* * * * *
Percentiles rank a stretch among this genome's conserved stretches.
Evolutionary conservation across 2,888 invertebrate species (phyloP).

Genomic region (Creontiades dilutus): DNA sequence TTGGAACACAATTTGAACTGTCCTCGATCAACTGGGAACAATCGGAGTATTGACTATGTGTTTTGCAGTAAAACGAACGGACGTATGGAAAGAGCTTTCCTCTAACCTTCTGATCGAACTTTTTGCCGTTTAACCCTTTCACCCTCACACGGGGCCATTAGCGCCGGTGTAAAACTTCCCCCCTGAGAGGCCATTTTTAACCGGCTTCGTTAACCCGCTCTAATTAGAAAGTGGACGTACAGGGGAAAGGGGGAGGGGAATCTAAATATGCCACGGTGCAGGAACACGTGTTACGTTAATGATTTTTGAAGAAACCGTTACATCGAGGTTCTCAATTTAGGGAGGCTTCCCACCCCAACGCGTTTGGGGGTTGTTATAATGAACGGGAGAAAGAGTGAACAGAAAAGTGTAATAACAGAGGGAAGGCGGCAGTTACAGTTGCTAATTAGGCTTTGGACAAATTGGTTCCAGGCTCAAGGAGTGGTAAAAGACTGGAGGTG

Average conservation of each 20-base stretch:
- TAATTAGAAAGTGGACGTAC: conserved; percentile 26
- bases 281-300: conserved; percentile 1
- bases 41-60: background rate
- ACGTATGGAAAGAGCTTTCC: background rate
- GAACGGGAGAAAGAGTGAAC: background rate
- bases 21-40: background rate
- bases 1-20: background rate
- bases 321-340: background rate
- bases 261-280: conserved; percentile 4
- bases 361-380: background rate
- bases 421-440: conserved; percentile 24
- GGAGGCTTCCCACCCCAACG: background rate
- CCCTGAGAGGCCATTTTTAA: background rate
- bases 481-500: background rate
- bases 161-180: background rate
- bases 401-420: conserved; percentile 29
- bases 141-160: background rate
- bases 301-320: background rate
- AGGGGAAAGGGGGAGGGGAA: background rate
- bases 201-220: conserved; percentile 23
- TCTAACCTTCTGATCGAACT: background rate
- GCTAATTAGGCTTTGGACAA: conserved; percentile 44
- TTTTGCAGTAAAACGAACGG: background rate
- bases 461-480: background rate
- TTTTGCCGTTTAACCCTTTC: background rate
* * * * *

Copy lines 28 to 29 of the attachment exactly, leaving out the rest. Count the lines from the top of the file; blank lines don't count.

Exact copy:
- bases 461-480: background rate
- TTTTGCCGTTTAACCCTTTC: background rate